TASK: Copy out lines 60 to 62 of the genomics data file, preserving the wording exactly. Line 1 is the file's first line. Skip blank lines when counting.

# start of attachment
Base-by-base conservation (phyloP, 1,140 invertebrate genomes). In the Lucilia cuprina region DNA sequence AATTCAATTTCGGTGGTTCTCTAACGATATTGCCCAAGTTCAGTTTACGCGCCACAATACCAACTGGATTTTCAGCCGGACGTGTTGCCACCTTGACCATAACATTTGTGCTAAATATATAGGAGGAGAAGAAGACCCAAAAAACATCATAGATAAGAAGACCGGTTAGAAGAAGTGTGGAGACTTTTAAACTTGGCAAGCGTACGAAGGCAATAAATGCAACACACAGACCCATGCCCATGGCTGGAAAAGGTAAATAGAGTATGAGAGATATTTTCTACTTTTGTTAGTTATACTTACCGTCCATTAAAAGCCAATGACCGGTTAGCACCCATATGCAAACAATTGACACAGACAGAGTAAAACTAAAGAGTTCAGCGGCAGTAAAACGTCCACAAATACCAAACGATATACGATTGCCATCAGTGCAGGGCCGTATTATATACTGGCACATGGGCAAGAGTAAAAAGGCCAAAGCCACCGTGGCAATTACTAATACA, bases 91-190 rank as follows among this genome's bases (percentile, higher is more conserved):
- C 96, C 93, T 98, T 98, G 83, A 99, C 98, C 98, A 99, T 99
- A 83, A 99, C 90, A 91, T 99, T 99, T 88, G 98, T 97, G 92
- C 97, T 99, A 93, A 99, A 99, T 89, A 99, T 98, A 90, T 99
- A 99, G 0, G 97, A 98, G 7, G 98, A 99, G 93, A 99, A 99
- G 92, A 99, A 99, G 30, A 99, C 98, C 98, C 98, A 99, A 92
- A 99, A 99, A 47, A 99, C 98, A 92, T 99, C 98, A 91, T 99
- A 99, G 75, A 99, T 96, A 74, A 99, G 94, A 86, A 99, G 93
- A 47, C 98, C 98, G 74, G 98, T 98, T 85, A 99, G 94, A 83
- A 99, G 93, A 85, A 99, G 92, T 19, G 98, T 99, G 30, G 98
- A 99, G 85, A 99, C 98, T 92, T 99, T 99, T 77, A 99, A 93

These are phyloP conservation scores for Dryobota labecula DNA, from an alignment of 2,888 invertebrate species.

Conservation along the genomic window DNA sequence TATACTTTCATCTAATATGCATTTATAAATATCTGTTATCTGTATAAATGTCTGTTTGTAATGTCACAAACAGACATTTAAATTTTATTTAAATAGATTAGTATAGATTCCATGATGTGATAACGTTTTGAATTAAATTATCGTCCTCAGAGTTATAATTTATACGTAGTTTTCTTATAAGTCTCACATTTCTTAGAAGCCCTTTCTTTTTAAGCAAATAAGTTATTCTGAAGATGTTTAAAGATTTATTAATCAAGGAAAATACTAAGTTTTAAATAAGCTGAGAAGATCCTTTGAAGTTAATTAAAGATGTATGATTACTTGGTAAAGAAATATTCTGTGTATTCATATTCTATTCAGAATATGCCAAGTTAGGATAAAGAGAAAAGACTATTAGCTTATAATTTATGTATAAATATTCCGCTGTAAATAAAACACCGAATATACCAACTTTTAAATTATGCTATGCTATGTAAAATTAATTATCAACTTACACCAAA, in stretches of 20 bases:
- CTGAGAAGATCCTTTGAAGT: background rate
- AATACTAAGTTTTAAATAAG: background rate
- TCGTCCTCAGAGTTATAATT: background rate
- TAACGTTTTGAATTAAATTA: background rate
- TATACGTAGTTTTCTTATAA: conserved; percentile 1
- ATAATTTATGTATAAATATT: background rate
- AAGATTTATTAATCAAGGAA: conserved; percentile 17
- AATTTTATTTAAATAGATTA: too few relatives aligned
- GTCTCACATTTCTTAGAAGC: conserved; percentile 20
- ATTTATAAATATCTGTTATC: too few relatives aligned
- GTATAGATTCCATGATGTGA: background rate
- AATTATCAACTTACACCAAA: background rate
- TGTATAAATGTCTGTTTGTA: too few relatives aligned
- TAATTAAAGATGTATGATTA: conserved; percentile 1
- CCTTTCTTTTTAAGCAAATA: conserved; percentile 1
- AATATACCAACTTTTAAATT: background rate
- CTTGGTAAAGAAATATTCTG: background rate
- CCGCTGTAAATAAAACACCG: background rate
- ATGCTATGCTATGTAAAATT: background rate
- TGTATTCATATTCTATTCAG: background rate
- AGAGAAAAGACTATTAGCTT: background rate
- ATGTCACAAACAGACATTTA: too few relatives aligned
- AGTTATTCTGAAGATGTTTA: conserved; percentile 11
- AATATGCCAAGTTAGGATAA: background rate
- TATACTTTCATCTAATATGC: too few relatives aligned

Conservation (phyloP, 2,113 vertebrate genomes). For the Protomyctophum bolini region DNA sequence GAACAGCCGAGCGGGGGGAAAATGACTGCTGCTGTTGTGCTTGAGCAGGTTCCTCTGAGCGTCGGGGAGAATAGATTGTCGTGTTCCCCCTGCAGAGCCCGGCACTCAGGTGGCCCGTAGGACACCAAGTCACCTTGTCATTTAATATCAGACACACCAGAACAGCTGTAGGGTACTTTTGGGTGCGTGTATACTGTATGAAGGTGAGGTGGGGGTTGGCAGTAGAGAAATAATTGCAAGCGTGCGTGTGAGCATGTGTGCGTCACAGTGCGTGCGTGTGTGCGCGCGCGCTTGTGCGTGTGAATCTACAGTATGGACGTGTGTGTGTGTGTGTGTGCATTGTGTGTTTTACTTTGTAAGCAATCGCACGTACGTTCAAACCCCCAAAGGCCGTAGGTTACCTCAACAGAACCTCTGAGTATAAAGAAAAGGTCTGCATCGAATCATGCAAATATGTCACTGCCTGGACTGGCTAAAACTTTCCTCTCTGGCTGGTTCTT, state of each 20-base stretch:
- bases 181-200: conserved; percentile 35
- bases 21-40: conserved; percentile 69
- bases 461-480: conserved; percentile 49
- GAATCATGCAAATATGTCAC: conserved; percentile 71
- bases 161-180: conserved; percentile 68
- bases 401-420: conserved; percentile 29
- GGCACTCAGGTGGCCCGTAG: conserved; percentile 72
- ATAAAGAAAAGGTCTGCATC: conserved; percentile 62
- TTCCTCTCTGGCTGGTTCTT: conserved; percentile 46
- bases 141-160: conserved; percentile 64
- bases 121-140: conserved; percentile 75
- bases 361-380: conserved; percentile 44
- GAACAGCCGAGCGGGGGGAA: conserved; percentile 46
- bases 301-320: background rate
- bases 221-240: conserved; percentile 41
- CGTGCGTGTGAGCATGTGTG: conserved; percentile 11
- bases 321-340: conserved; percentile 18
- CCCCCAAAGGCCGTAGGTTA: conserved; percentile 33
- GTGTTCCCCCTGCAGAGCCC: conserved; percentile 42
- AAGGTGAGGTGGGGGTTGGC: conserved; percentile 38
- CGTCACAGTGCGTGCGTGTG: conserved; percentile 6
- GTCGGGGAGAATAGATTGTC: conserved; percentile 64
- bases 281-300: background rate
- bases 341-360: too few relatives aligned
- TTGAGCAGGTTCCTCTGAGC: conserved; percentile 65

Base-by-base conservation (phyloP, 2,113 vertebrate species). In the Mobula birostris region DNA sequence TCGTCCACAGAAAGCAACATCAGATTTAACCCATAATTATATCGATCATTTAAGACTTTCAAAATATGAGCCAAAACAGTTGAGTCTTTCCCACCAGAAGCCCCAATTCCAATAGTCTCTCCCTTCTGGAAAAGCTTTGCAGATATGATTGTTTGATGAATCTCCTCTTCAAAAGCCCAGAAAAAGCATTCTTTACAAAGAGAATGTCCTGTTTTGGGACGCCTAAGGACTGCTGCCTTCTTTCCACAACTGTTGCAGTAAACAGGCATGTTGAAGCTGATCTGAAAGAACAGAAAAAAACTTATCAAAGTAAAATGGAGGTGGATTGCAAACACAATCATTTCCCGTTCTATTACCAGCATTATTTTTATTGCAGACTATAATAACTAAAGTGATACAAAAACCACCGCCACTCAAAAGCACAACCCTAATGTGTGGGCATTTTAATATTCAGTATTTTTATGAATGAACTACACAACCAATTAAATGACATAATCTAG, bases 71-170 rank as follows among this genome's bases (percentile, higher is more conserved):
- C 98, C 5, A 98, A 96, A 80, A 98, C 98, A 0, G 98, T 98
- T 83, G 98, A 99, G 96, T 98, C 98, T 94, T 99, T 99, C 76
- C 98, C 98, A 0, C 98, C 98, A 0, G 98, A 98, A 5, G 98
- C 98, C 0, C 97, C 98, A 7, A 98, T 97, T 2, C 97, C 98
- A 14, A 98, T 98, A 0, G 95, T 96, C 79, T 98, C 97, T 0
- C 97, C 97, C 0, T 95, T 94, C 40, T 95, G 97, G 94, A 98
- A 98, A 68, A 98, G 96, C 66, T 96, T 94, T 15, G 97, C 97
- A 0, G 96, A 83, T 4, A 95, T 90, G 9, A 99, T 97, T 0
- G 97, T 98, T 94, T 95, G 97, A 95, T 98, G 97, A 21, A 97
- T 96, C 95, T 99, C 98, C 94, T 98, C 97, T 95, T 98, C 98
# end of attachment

- CGTCACAGTGCGTGCGTGTG: conserved; percentile 6
- GTCGGGGAGAATAGATTGTC: conserved; percentile 64
- bases 281-300: background rate